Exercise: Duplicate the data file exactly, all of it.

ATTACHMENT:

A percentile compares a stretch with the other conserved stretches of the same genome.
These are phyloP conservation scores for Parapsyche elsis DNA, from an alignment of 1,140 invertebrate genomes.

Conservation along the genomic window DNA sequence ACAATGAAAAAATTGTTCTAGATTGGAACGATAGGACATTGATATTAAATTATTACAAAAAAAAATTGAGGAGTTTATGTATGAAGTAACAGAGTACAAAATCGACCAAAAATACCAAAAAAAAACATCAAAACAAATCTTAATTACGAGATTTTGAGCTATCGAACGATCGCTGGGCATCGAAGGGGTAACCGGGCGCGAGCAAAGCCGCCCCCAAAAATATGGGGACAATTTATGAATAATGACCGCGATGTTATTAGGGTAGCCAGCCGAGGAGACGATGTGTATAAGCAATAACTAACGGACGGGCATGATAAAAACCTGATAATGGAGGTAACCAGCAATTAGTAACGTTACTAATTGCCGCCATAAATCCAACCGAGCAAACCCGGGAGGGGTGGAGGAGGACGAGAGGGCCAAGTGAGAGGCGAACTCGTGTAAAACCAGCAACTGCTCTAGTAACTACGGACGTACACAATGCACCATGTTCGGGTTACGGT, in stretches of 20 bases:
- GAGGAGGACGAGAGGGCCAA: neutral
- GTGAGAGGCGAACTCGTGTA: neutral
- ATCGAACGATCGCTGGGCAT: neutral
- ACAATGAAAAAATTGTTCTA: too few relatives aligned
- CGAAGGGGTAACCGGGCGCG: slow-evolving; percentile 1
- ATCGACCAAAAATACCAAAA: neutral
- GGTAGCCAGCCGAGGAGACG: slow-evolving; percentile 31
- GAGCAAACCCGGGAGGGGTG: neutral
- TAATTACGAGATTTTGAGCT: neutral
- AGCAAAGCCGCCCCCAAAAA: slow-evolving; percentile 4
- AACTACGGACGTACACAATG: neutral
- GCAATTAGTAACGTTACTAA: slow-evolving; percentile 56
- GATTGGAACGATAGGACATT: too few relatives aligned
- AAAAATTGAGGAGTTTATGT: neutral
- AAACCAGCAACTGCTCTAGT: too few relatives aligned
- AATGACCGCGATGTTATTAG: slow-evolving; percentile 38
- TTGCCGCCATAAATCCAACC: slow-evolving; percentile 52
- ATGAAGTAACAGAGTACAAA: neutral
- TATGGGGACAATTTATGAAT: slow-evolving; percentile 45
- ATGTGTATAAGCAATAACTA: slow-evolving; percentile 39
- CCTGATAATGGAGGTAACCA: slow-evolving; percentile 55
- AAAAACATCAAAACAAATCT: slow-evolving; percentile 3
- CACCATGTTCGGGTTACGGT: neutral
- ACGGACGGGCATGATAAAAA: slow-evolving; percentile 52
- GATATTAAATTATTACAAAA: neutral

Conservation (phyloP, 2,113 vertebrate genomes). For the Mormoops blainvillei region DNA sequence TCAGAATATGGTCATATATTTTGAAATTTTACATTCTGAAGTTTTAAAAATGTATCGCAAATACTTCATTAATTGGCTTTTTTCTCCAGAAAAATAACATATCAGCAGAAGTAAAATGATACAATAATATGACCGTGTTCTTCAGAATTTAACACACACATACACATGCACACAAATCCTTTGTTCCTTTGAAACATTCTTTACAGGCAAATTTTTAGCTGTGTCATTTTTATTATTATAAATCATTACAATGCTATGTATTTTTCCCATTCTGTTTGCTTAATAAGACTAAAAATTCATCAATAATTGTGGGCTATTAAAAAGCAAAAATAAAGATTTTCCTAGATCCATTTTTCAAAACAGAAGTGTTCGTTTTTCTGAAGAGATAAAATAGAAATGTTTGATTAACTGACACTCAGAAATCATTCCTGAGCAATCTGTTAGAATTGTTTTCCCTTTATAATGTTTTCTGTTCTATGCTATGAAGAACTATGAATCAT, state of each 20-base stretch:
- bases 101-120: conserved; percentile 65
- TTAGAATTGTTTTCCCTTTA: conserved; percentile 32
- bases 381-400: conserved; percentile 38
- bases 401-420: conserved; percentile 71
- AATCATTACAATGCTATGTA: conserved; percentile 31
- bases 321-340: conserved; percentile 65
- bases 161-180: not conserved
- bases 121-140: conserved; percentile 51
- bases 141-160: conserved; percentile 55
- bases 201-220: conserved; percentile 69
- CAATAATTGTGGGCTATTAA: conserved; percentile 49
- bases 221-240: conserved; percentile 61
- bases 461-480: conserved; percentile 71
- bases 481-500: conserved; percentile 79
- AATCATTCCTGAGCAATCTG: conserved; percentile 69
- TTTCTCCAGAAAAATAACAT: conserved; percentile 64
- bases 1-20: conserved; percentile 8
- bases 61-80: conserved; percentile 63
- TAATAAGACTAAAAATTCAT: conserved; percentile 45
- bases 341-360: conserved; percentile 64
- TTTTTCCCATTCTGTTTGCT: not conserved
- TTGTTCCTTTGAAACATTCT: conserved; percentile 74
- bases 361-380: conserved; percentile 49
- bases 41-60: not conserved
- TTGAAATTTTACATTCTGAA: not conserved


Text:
A percentile compares a stretch with the other conserved stretches of the same genome.
These are phyloP conservation scores for Parapsyche elsis DNA, from an alignment of 1,140 invertebrate genomes.

Conservation along the genomic window DNA sequence ACAATGAAAAAATTGTTCTAGATTGGAACGATAGGACATTGATATTAAATTATTACAAAAAAAAATTGAGGAGTTTATGTATGAAGTAACAGAGTACAAAATCGACCAAAAATACCAAAAAAAAACATCAAAACAAATCTTAATTACGAGATTTTGAGCTATCGAACGATCGCTGGGCATCGAAGGGGTAACCGGGCGCGAGCAAAGCCGCCCCCAAAAATATGGGGACAATTTATGAATAATGACCGCGATGTTATTAGGGTAGCCAGCCGAGGAGACGATGTGTATAAGCAATAACTAACGGACGGGCATGATAAAAACCTGATAATGGAGGTAACCAGCAATTAGTAACGTTACTAATTGCCGCCATAAATCCAACCGAGCAAACCCGGGAGGGGTGGAGGAGGACGAGAGGGCCAAGTGAGAGGCGAACTCGTGTAAAACCAGCAACTGCTCTAGTAACTACGGACGTACACAATGCACCATGTTCGGGTTACGGT, in stretches of 20 bases:
- GAGGAGGACGAGAGGGCCAA: neutral
- GTGAGAGGCGAACTCGTGTA: neutral
- ATCGAACGATCGCTGGGCAT: neutral
- ACAATGAAAAAATTGTTCTA: too few relatives aligned
- CGAAGGGGTAACCGGGCGCG: slow-evolving; percentile 1
- ATCGACCAAAAATACCAAAA: neutral
- GGTAGCCAGCCGAGGAGACG: slow-evolving; percentile 31
- GAGCAAACCCGGGAGGGGTG: neutral
- TAATTACGAGATTTTGAGCT: neutral
- AGCAAAGCCGCCCCCAAAAA: slow-evolving; percentile 4
- AACTACGGACGTACACAATG: neutral
- GCAATTAGTAACGTTACTAA: slow-evolving; percentile 56
- GATTGGAACGATAGGACATT: too few relatives aligned
- AAAAATTGAGGAGTTTATGT: neutral
- AAACCAGCAACTGCTCTAGT: too few relatives aligned
- AATGACCGCGATGTTATTAG: slow-evolving; percentile 38
- TTGCCGCCATAAATCCAACC: slow-evolving; percentile 52
- ATGAAGTAACAGAGTACAAA: neutral
- TATGGGGACAATTTATGAAT: slow-evolving; percentile 45
- ATGTGTATAAGCAATAACTA: slow-evolving; percentile 39
- CCTGATAATGGAGGTAACCA: slow-evolving; percentile 55
- AAAAACATCAAAACAAATCT: slow-evolving; percentile 3
- CACCATGTTCGGGTTACGGT: neutral
- ACGGACGGGCATGATAAAAA: slow-evolving; percentile 52
- GATATTAAATTATTACAAAA: neutral

Conservation (phyloP, 2,113 vertebrate genomes). For the Mormoops blainvillei region DNA sequence TCAGAATATGGTCATATATTTTGAAATTTTACATTCTGAAGTTTTAAAAATGTATCGCAAATACTTCATTAATTGGCTTTTTTCTCCAGAAAAATAACATATCAGCAGAAGTAAAATGATACAATAATATGACCGTGTTCTTCAGAATTTAACACACACATACACATGCACACAAATCCTTTGTTCCTTTGAAACATTCTTTACAGGCAAATTTTTAGCTGTGTCATTTTTATTATTATAAATCATTACAATGCTATGTATTTTTCCCATTCTGTTTGCTTAATAAGACTAAAAATTCATCAATAATTGTGGGCTATTAAAAAGCAAAAATAAAGATTTTCCTAGATCCATTTTTCAAAACAGAAGTGTTCGTTTTTCTGAAGAGATAAAATAGAAATGTTTGATTAACTGACACTCAGAAATCATTCCTGAGCAATCTGTTAGAATTGTTTTCCCTTTATAATGTTTTCTGTTCTATGCTATGAAGAACTATGAATCAT, state of each 20-base stretch:
- bases 101-120: conserved; percentile 65
- TTAGAATTGTTTTCCCTTTA: conserved; percentile 32
- bases 381-400: conserved; percentile 38
- bases 401-420: conserved; percentile 71
- AATCATTACAATGCTATGTA: conserved; percentile 31
- bases 321-340: conserved; percentile 65
- bases 161-180: not conserved
- bases 121-140: conserved; percentile 51
- bases 141-160: conserved; percentile 55
- bases 201-220: conserved; percentile 69
- CAATAATTGTGGGCTATTAA: conserved; percentile 49
- bases 221-240: conserved; percentile 61
- bases 461-480: conserved; percentile 71
- bases 481-500: conserved; percentile 79
- AATCATTCCTGAGCAATCTG: conserved; percentile 69
- TTTCTCCAGAAAAATAACAT: conserved; percentile 64
- bases 1-20: conserved; percentile 8
- bases 61-80: conserved; percentile 63
- TAATAAGACTAAAAATTCAT: conserved; percentile 45
- bases 341-360: conserved; percentile 64
- TTTTTCCCATTCTGTTTGCT: not conserved
- TTGTTCCTTTGAAACATTCT: conserved; percentile 74
- bases 361-380: conserved; percentile 49
- bases 41-60: not conserved
- TTGAAATTTTACATTCTGAA: not conserved